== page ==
Editor's note: For more than a dozen years, there's been a slow but steady effort to promote the quality of concrete bridge construction. In this article reprinted from the Federal Highway Administration's and National Concrete Bridge Council's, HPC Bridge Views, No. 53, we learn how widespread the acceptance of new concrete techniques has been. Initiatives such as deploying high-performance concrete technologies will surely help producers secure our fair share of the current stimulus funding and the next major transportation bill due in late fall.
The 1990s laid the groundwork for high-performance concrete (HPC) technology to develop and blossom into a bona fide bridge material through the efforts of the Federal Highway Administration (FHWA), state agencies, consulting engineers, the concrete industry, and academia. This continuing dedicated partnership will play a critical role in the widespread use of HPC.
In 1997, the FHWA High-Performance Concrete Technology Deployment Team (TDT) was created to assist state departments of transportation and other agencies with deploying HPC technology.
In 2003-04, the team's national survey of HPC usage showed that almost every agency had either incorporated HPC into their standard specifications or had at least tried it during the previous 10 years. However, on the extent of HPC usage by each agency, the results were inconclusive.
A second survey was made three years later. This version attempted to bridge that gap by soliciting information on number of bridges built with an HPC element, as well as percentages of projects built since the first survey with an HPC bridge element.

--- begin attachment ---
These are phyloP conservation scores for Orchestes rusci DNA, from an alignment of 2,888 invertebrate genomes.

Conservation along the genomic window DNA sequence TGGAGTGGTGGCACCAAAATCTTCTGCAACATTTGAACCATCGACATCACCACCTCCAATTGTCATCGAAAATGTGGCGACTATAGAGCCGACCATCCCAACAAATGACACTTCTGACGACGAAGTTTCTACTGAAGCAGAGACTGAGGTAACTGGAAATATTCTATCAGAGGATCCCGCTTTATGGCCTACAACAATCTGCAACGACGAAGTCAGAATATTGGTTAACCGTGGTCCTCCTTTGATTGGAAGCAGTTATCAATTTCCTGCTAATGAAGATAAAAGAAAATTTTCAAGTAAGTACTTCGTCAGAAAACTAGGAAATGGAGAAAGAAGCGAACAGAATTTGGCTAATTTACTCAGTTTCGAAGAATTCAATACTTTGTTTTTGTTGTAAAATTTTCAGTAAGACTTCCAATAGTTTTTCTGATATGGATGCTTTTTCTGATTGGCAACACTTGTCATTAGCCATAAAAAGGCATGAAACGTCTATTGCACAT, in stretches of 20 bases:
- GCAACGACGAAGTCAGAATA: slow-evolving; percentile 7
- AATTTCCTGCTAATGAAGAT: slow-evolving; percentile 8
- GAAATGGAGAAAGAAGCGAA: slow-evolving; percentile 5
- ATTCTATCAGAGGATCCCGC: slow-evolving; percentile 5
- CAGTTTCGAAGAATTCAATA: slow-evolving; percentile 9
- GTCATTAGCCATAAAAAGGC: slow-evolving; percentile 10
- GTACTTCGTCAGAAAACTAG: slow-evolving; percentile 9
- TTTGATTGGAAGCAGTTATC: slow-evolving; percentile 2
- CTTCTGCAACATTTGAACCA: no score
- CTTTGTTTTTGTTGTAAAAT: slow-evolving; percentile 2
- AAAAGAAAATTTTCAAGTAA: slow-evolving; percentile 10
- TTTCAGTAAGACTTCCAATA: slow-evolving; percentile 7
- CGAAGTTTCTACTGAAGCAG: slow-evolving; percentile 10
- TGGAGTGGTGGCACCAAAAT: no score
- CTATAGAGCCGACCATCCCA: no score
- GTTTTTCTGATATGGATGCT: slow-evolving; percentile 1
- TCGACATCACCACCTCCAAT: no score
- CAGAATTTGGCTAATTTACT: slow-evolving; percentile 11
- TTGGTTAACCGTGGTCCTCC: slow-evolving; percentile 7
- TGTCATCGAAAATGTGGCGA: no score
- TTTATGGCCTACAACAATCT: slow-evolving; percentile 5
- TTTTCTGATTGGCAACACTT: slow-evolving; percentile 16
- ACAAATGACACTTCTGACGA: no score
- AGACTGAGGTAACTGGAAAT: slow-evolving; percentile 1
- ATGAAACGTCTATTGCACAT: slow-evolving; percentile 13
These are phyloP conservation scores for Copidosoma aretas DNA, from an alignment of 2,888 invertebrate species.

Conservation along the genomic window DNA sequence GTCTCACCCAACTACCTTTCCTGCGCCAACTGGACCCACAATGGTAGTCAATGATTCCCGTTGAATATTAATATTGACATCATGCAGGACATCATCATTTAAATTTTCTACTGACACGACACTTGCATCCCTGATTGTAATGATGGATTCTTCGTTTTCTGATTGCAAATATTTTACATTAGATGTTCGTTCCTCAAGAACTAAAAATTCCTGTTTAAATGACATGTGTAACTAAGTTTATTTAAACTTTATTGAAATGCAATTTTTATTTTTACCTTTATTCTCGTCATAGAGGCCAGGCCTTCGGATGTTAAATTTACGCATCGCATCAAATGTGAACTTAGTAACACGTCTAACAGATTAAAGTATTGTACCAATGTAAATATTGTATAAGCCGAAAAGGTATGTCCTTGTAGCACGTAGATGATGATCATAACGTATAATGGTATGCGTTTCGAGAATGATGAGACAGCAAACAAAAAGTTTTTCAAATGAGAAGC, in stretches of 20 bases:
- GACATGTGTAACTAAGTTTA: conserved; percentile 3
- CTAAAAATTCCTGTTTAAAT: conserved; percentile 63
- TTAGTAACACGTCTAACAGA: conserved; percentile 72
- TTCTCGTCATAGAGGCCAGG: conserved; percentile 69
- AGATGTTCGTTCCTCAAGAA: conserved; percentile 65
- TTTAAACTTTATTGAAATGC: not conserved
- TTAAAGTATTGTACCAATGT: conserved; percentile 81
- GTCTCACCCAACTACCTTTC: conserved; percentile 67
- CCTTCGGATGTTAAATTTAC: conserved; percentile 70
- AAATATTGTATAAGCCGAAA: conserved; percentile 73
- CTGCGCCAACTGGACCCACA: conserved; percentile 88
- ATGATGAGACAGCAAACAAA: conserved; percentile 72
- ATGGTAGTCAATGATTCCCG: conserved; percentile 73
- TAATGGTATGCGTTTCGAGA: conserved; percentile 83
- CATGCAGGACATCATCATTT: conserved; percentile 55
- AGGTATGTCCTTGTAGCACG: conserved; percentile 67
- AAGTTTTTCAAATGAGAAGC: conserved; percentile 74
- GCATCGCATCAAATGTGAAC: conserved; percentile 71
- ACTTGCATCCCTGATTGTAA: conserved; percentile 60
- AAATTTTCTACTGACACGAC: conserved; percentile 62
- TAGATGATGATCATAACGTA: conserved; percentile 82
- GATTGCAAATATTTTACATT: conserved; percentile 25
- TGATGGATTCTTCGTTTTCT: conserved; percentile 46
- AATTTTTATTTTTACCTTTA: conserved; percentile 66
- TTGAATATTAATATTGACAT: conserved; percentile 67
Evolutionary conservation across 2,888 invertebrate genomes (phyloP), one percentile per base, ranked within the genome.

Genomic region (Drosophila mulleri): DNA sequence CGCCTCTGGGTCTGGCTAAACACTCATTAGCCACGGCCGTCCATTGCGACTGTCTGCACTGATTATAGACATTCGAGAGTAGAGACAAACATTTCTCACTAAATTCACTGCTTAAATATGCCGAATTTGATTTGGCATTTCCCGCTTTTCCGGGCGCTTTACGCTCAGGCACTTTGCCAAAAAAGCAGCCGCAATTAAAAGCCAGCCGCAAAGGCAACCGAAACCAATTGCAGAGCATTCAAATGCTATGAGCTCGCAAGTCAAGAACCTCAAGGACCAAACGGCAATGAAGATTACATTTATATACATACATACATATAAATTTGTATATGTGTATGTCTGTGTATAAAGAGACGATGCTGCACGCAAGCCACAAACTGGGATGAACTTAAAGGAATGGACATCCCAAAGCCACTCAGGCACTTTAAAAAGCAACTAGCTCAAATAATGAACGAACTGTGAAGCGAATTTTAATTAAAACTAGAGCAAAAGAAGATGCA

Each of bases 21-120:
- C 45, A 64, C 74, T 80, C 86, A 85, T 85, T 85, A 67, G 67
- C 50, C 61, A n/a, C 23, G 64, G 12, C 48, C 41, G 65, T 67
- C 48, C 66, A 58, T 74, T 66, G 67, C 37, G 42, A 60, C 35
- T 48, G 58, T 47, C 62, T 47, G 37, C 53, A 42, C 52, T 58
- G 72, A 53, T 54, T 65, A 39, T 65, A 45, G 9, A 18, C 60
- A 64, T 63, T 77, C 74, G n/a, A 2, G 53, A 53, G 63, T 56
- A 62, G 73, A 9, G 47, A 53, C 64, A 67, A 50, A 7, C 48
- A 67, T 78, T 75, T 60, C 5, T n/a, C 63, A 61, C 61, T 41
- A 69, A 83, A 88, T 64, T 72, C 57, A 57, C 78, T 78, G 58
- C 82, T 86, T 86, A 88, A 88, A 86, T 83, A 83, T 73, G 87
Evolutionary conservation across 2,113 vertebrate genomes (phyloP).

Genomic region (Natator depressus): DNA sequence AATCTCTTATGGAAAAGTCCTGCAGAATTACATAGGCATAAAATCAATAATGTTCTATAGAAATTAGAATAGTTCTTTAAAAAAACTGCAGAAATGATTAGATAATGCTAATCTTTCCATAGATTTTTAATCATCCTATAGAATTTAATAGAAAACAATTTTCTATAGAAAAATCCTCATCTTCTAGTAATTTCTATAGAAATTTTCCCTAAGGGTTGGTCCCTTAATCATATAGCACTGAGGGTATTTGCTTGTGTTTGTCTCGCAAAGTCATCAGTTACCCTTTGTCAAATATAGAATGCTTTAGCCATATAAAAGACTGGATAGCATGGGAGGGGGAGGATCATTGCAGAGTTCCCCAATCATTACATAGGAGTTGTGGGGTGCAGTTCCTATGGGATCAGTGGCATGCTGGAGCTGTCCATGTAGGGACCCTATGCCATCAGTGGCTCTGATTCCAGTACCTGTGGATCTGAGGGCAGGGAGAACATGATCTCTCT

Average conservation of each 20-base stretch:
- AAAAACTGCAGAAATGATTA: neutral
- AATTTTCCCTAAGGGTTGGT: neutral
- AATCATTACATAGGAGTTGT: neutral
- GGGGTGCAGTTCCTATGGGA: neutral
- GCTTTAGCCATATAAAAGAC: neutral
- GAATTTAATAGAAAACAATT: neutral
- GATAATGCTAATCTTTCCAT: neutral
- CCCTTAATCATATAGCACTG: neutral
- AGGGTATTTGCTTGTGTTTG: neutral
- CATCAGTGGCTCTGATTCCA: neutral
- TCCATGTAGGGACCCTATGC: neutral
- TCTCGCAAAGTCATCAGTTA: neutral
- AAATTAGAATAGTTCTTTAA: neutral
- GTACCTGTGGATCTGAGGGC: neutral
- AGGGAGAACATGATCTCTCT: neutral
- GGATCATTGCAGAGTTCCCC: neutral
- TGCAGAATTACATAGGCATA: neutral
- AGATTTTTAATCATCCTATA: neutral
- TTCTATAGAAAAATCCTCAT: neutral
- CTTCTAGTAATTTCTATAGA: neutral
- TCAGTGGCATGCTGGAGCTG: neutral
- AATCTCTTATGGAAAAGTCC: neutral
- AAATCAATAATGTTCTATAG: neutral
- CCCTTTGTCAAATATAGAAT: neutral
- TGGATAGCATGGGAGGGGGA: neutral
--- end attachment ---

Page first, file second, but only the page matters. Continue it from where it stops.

The survey was distributed to all 50 state DOTs, Puerto Rico, the District of Columbia, and the Federal Lands Bridge Office. All 53 agencies returned the survey to the TDT for processing, although some agencies did not respond to all questions. The survey included sections on general HPC use, its permeability and strength benefits, self-consolidating concrete (SCC), lightweight HPC, and various types of corrosion-resistant reinforcing bars.
The map shows there is still much work to be done if HPC is to successfully impact the new and rehabilitated U.S. bridge infrastructure in the 21st century. An aggressive training effort will still be necessary for the total workforce involved with bridge design and construction-engineers, inspectors, and contractors. Undergraduate and graduate school curricula must also adapt to give students the tools needed to understand the behavior of HPC constituent materials.
Here is a summary of the key results.
General Usage of HPC
The recent survey asked about the usage since 2003 of HPC for major bridge components-deck overlays, deck slabs, superstructures, and/or substructures. On average, about 15% of the agencies used HPC for these components in more than 50 bridges, 20% in 10 to 50 bridges, 30% in one to 10 bridges, with the remainder not using it at all or not responding.
On a project basis, on average, 16 agencies used HPC on up to 10% of their bridge projects, 19 agencies used HPC on 10% to 80%, and 15 agencies used HPC on more than 80%.